Our collective experience of the COVID-19 pandemic has not only shaped the nations health but also our attitudes towards it, including dementia. This World Alzheimer’s Day, we’ve launched Wave 2 of our Dementia Attitudes Monitor. Find out how the UK’s perceptions of dementia are changing and where we still need to work harder.
To accelerate progress towards life-changing treatments, we must also change the conversation about dementia.
Today we’re launching our Dementia Attitudes Monitor Report – an in-depth analysis of the UK’s attitudes towards dementia and research.
Most people with dementia end up missing out on their hard-earned retirement years. But I’m missing out at an even earlier stage. I’m 59, with a decade of my working life left, but I have struggled to find employment ever since my diagnosis with a form of dementia called posterior cortical atrophy (PCA).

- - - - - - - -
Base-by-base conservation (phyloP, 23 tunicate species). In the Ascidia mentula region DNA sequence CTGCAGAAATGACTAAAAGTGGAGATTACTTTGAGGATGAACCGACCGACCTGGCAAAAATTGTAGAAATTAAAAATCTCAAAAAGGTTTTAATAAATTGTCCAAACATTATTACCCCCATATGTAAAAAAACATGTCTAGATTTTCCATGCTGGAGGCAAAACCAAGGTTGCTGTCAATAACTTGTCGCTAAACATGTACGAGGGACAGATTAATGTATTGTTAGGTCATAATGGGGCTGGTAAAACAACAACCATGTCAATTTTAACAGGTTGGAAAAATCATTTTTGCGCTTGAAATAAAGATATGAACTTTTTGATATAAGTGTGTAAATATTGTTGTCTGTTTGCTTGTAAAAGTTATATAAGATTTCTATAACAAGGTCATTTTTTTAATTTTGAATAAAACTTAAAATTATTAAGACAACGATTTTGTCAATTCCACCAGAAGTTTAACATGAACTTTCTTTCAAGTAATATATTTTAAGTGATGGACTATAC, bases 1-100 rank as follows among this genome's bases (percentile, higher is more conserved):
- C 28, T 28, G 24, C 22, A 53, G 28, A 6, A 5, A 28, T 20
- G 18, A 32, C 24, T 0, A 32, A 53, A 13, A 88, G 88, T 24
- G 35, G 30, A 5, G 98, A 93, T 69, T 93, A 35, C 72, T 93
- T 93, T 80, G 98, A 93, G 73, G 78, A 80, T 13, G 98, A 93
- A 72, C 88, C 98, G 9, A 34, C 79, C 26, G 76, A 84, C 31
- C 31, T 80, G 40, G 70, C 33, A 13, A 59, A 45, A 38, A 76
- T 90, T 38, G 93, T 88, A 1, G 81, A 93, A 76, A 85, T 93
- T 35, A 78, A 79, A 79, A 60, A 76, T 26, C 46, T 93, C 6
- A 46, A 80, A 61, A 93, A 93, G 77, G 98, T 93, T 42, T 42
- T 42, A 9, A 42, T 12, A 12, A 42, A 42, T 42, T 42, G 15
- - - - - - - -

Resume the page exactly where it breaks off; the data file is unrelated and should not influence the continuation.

While we have known about the disproportionately high impact of dementia on women for some time, we’re not entirely clear of the reasoning behind these differences.
There are approximately 850,000 people living with dementia in the UK, 15,000 of whom come from black, Asian and minority ethnic (BAME) communities.
While our scientists have a battle on their hands finding new ways to fight the disease processes behind dementia, there’s another battle to win in moving the collective public understanding of dementia out of the dark ages.
So our way of thinking differently about communicating dementia is to try to reduce a complex area down to a simple visual metaphor.
Dementia isn’t a condition that just affects an individual, its impact is felt through whole families and across generations.
This week Alzheimer’s Research UK has launched a brand new website, ‘Dementia Explained’, designed to help children better understand dementia.